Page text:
Ferrari, Alfa gems by Pininfarina will be offered at Gooding auction

Ferrari, Alfa gems by Pininfarina will be offered at Gooding auction

The exceptional examples of Italian design will cross the block in Pebble Beach during Monterey Car Week

Carrozzeria Pininfarina, one of the world’s most-influential auto-design firms, will be celebrated during Gooding and Company’s auction in Pebble Beach, California, with the offering of three spectacular examples of Italian artistry.

Founded by Batista “Pinin” Farina in 1930, the design company become closely associated with Ferrari starting in the 1950s.  Both the company and the family names were officially changed in 1961 to Pininfarina.

Gooding

The coachbuilt coupe includes rare design details

The stunning highlight of the group is the 1958 Ferrari 250 GT Series I Cabriolet originally owned by aristocrat Prince Alessandro “Dado” Ruspoli of Rome, whose over-the-top playboy lifestyle was the inspiration for Fellini’s landmark film, La Dolce Vita.

“The elegant Series I Cabriolet was the most-exclusive and expensive Ferrari road car of its era,” Gooding says in a news release. “One of only 40 Series I Cabs built, chassis 0789 GT is one of just four equipped with the most desirable combination of coachwork details – covered headlights, side vents and bumperettes. Like all Series I Cabriolets, 0789 GT was hand built by Pinin Farina’s custom workshop, where it was finished to the highest standards.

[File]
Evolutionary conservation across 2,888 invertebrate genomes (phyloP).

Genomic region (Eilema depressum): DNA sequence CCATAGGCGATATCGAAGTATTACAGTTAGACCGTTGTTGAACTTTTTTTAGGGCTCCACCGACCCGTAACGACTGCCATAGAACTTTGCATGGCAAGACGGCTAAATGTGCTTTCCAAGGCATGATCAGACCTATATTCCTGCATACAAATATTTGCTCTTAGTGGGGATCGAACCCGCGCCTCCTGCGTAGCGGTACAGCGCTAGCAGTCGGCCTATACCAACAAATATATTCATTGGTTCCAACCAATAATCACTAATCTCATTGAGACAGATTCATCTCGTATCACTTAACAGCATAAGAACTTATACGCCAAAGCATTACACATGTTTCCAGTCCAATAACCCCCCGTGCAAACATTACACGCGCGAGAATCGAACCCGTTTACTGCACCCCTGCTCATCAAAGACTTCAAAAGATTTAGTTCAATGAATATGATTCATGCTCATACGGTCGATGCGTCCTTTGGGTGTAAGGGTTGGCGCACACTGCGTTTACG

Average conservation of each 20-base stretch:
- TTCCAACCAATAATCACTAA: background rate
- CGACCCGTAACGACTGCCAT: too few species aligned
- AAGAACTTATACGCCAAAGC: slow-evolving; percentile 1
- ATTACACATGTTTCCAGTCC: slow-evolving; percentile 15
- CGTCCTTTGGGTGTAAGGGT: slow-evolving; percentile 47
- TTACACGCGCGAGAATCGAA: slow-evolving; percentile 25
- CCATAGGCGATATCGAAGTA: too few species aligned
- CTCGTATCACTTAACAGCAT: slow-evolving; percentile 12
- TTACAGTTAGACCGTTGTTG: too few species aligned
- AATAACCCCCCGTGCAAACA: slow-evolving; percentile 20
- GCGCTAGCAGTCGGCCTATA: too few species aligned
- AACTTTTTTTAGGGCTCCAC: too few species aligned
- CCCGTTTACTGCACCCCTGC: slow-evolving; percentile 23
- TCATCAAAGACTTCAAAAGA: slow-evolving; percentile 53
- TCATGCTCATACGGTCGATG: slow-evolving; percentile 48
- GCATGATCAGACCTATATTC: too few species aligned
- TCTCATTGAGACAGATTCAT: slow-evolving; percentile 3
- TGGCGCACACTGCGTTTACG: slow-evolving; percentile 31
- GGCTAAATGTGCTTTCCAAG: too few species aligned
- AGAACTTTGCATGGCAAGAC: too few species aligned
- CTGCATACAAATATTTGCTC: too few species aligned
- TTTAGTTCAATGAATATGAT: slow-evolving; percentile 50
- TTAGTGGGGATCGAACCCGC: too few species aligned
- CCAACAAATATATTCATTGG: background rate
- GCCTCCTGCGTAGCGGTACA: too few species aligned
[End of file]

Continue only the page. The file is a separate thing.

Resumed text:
Gooding

The interior is finished in green leather

“Ruspoli was the ideal buyer for such a Ferrari, both in terms of his social status and glamorous image. Dado was known as a notorious socialite … and was often seen driving his exotic sports cars with such iconic figures as Salvador Dalí, Brigitte Bardot, Truman Capote and Pablo Picasso. Prince Ruspoli eventually sold the Series I to continue paying for his lavish lifestyle, and the car remained in the care of devoted Italian enthusiasts throughout the 1970s and ’80s.”

In black over a green-leather interior, the Cabriolet is a multiple concours winner and never before offered at auction, Gooding says. The estimated pre-auction value is $7 million to $8 million.

“This exceptional car has a fantastic provenance, with a connection to one of the most famous playboys of the jet-set era,” according to Gooding.

Gooding

The Alfa Romeo Superflow IV was designed around a racecar chassis

Close behind the Ferrari Series 1 Cabriolet is a one-of-a-kind show car, the 1953 Alfa Romeo 6C 3000 CM Superflow IV, built by Pinin Farina from a race car.  Chassis 00128 was originally one of six technically advanced competition cars built by the factory before Alfa’s racing activities were suspended in the mid-1950s.

The 6C 3000 CM used a tubular spaceframe chassis with independent front suspension, a De Dion rear axle and inboard rear brakes. Power was provided by 3.5-liter straight-six engine with twin overhead camshafts, dry sump lubrication and six Weber carburetors, producing 270 horsepower.

Gooding

The clear bubble top was a striking design feature for its era